What to do when you leave your rented home
Access for viewings before you move out
Your landlord should always give you advance notice if they want access to your home so that new tenants can view the property.
Viewings should only take place at reasonable times of day.
Check what your tenancy agreement says about access for viewings.
You do not have to allow viewings if they are not mentioned in your contract. You could say that they must only take place at certain times.
If you refuse viewings and your agreement says you must allow access, you might find it difficult to get a reference or have problems with getting your deposit back.
You can use a mobile phone, laptop or tablet to do a virtual viewing.
This could be a good option if you are worried about coronavirus or are self isolating.
Lisa explains how to prepare to view a home virtually. [Video length: 01:02]
Move out on time
Your right to live in the property ends if you end your periodic or rolling tenancy by giving valid notice.
If you cannot move out on time, try and negotiate with your landlord to agree a new end date. They'll probably ask you to keep paying rent until you're able to leave.
If you agreed a surrender with your landlord or agent, make sure you follow the agreed terms.
Keep a copy of your notice or surrender agreement.
Leave the property in a good condition
You should leave the property in a similar condition to when you moved in.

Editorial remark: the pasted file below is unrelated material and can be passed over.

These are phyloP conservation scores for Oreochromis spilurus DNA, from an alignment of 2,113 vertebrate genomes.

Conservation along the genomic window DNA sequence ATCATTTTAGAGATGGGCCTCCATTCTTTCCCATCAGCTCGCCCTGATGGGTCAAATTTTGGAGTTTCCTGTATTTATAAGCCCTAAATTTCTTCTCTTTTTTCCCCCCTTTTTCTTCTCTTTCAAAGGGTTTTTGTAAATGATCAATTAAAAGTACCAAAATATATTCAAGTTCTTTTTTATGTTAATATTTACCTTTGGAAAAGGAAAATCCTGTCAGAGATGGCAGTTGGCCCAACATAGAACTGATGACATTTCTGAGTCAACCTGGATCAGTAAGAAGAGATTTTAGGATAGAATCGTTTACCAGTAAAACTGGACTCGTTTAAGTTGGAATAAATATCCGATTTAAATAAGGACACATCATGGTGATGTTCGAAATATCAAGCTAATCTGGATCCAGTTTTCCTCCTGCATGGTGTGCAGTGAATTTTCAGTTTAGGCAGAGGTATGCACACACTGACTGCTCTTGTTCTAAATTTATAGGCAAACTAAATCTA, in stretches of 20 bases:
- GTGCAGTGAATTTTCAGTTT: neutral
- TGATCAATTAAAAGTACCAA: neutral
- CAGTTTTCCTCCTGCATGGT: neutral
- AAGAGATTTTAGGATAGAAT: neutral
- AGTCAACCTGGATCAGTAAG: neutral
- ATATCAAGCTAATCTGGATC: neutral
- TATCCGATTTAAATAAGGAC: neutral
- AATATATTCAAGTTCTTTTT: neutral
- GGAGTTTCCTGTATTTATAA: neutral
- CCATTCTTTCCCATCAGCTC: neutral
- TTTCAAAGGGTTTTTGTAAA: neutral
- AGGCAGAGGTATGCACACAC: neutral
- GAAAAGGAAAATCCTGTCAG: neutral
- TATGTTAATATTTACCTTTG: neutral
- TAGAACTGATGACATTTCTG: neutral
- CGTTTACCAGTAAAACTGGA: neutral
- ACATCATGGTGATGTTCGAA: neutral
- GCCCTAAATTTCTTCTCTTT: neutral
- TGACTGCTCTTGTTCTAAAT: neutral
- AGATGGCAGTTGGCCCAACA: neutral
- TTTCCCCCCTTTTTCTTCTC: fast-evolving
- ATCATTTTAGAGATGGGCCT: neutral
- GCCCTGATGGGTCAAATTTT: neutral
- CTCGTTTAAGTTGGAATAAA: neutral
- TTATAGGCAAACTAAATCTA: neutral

Your landlord should not charge you for normal wear and tear.
Keep evidence that you left the property in a good condition. For example:
records of any repair problems
inventories and check out reports
Charges for cleaning
You need to clean the property to the same standard as it was when you moved in.
Your tenancy agreement might say you must pay for professional cleaning before you move. You may be able to challenge this if the property was not professionally cleaned before you moved in.
Try to confirm whether your landlord expects you to get a professional cleaner before you leave to avoid deductions from your deposit.
Check out inspections
Your landlord or agent might want to inspect the property shortly before you move out or on the day you leave.
The appointment should be at a convenient time and you cannot be charged a fee for it.
Contact utility suppliers and the council
Take final meter readings on the day you move out and pay any bills so you can close the accounts.
Provide suppliers with your forwarding address.
You do not have to show your landlord proof that bills have been paid, but it might help you get your deposit back.
Get your deposit back
Ask your landlord or agent when they plan to return your deposit.
If you have an assured shorthold tenancy your deposit should be protected. You can raise a dispute with the scheme if you disagree with any deductions.
Make sure your rent's up to date
Make sure you have proof of rent payments you've made to your landlord or letting agent.
If you have any rent arrears, write to your landlord to agree a repayment plan.
Last updated: 23 February 2022